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Protest. Photo credit: Aya Shoshan
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Welcome to PRD, a project that researches changing  patterns of political participation and democratic representation. At a challenging time for democracies worldwide, PRD aims to contribute new knowledge to strengthen the connection between participation and representation.

Introducing PRD

PRD - Participation and Representation in the Digital Age is a European Research Council (ERC) Starting Grant Project. Our project researches the ways in which people engage in both electoral and nonelectoral political acts. This includes exploring the motivations behind these acts, and examining people's individual-level repertoires of participation. We are dedicated to shedding light on how well represented different types of political participators are, and our findings contribute to a better understanding of political behavior and democratic representation.

Protest. Photo credit: Aya Shoshan

Our Vision


In recent decades, there have been two conflicting global trends in political participation in democratic societies. The first is reduced voter turnout, especially among lower-status groups. The second is increased nonelectoral political participation, especially among higher-status groups. Our vision is to investigate how these trends in political participation affect democratic representation. The project's research integrates new approaches for investigating the links between individuals’ participation repertoires and representational outcomes. PRD analyzes cross-national survey data to identify participation repertoires, explores the connections between the participation repertoires and democratic representation, and conducts experimental studies and field experiments to identify interventions for more equal representational outcomes in the future.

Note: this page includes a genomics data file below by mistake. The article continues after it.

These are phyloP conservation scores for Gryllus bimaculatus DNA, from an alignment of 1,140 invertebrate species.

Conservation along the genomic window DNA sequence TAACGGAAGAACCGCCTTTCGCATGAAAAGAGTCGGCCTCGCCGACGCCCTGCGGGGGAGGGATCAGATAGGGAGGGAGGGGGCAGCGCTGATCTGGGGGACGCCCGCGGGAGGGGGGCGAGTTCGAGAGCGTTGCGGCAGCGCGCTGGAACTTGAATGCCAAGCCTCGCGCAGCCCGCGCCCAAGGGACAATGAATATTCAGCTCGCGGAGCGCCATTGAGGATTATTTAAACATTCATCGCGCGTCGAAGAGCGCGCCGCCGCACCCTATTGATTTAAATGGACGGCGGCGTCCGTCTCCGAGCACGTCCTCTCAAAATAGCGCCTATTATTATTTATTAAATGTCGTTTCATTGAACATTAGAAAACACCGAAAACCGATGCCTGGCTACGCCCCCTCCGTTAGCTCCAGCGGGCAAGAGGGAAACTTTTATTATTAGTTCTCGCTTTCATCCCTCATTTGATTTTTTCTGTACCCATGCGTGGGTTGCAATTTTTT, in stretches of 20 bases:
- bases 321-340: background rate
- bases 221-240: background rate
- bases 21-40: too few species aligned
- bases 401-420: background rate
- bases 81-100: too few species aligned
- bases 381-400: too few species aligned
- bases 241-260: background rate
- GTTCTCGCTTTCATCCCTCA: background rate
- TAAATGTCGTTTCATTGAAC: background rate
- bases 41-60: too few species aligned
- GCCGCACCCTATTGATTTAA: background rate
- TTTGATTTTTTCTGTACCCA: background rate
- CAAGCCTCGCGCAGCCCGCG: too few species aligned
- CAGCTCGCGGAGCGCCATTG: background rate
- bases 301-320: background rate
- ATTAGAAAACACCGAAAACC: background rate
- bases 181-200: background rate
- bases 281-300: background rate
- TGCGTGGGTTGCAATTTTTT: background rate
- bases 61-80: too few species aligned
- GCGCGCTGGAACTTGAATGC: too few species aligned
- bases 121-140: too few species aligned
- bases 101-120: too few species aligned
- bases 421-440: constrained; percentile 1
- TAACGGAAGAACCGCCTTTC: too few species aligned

Protest. Photo credit: Aya Shoshan
Protest. Photo credit: Dreamstime

Our Research

PRD’s research work packages (WPs) employ a multi-method approach: “Political acts and political participators” (WP1) analyzes cross-national and longitudinal survey data to advance methodological innovations for identifying participation repertoires. “Participation-representation connection” (WP2) investigates the connections between the political acts and political participators analyzed in WP1 and representational outcomes, and integrates these findings with qualitative fieldwork with activists who focus on unequal representation. Finally, “Mobilizing and organizing low-status groups” (WP3) conducts novel experimental studies to identify interventions with the potential to produce more equal representational outcomes in the future. By combining an original theoretical framework and methodological innovations, PRD conducts a uniquely comprehensive empirical investigation of participation repertoires, with a focus on mechanisms that can reduce longstanding inequalities in participation and representation.

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